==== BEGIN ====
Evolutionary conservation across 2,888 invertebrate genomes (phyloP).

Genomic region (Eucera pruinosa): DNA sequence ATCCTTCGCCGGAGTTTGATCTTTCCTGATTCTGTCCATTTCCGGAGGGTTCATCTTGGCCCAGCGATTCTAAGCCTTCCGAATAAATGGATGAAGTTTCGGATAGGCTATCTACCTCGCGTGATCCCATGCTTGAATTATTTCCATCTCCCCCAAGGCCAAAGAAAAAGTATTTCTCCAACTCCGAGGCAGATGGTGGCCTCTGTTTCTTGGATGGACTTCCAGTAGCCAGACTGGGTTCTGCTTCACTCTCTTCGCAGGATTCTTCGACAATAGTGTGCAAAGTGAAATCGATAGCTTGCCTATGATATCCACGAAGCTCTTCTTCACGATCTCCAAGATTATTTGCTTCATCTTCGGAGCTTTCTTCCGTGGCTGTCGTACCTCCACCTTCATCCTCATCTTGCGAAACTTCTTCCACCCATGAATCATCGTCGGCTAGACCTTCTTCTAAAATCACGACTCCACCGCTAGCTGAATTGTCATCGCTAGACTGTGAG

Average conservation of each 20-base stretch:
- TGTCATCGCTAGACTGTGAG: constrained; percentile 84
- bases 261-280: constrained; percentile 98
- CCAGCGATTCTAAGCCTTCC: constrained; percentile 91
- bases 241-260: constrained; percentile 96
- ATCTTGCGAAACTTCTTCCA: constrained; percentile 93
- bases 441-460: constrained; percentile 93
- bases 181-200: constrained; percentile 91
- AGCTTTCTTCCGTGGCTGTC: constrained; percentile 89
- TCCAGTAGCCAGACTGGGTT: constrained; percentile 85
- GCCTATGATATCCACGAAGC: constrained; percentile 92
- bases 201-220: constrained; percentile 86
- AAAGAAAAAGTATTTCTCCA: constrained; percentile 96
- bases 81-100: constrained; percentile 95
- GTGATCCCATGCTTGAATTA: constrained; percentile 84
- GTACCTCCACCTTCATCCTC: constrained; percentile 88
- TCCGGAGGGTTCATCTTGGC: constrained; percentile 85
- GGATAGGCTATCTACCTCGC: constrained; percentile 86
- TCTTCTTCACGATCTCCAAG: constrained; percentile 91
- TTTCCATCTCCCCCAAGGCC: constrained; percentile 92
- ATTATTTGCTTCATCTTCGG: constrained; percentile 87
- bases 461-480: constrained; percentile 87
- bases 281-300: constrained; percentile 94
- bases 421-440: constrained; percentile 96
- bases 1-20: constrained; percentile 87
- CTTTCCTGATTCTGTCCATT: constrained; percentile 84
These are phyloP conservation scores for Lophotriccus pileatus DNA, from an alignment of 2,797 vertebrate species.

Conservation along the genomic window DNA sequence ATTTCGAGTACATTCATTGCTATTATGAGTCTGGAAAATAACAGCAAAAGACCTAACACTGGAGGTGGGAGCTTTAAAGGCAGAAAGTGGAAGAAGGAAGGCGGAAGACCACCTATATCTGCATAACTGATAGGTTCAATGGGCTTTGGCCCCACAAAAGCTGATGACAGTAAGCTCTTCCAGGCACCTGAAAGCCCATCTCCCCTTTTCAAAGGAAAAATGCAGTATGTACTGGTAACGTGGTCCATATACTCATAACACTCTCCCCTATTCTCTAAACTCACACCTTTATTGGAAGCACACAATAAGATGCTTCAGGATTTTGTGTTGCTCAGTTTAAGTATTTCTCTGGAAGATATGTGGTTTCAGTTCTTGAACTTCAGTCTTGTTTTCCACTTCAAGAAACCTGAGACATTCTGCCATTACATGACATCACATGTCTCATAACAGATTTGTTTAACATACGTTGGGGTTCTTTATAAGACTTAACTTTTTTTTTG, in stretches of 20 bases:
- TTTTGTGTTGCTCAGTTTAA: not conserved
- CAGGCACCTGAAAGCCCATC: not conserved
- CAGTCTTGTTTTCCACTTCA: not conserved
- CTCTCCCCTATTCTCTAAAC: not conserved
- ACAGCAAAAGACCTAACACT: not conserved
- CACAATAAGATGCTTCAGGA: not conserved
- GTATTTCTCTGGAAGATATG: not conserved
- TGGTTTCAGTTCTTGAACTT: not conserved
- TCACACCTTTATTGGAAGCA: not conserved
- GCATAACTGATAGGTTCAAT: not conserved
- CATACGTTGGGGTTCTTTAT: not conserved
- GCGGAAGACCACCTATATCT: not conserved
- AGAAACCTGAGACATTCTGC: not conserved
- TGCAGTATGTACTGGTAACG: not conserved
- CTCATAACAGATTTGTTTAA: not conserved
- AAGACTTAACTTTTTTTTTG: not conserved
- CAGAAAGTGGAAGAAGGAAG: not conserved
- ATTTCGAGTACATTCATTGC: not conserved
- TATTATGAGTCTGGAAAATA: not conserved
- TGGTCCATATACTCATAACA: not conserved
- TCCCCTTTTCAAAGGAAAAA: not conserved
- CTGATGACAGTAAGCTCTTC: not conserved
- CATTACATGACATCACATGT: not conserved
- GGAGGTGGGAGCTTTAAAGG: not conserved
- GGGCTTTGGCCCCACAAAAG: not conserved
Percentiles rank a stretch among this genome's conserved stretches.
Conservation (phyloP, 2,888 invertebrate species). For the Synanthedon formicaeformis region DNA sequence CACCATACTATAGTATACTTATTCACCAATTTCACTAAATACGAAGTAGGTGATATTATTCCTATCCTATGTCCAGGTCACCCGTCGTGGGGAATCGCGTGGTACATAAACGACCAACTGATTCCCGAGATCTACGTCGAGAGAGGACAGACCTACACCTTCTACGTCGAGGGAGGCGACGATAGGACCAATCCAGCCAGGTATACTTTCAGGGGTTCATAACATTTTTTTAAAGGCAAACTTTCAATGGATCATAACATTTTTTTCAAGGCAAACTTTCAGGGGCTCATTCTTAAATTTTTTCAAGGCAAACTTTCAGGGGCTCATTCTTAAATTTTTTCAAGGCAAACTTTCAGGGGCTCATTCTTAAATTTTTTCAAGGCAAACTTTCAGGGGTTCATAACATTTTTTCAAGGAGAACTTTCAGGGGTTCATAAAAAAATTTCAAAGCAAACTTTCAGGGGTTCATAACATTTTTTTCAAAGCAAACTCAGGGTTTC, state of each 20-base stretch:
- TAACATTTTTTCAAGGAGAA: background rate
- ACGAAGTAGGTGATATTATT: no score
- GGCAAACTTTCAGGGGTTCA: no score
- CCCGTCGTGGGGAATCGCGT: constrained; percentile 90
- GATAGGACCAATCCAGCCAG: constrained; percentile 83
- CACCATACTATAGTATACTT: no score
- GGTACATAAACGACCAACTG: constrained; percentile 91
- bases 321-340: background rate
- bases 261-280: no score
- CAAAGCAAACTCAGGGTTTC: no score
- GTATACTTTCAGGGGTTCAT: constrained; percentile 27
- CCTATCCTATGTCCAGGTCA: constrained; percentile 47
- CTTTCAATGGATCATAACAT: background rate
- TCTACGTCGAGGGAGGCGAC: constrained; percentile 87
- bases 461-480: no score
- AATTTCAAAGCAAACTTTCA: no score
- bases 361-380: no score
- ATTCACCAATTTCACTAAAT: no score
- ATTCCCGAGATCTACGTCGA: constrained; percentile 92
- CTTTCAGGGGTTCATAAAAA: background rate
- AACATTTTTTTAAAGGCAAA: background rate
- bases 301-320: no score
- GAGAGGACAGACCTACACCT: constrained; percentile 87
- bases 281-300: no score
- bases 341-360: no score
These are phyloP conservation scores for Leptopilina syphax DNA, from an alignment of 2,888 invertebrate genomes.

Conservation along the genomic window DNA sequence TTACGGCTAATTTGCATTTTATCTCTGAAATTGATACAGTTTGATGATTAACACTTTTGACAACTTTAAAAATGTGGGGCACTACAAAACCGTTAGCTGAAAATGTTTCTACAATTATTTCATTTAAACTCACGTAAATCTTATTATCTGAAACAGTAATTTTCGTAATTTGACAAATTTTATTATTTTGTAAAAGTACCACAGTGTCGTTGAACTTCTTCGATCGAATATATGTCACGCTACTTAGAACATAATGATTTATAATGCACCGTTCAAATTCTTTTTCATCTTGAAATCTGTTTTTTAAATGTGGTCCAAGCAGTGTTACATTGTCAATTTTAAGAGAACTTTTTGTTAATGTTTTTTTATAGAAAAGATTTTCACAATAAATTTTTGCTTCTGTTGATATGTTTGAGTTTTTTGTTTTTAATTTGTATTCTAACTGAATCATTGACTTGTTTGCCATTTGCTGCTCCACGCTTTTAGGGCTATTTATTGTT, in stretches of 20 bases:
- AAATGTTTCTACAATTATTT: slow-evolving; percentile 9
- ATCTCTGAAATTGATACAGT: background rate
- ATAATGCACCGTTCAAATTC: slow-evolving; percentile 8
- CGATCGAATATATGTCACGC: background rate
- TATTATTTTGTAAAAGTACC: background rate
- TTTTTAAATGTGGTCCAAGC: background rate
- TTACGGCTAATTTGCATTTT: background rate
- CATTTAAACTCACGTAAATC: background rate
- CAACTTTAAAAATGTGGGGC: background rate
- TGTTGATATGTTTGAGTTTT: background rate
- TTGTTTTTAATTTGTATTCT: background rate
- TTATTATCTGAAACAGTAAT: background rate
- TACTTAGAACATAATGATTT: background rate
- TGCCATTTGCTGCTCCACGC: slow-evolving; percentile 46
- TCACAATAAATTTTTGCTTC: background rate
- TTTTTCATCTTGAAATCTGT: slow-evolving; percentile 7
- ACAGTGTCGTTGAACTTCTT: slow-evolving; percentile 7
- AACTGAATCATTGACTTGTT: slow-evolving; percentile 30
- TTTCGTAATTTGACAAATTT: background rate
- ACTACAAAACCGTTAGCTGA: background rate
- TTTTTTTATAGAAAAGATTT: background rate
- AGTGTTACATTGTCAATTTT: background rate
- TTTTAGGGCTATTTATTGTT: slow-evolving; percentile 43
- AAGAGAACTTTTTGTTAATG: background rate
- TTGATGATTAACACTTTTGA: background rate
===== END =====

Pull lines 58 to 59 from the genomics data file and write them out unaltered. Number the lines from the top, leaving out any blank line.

- TAACATTTTTTCAAGGAGAA: background rate
- ACGAAGTAGGTGATATTATT: no score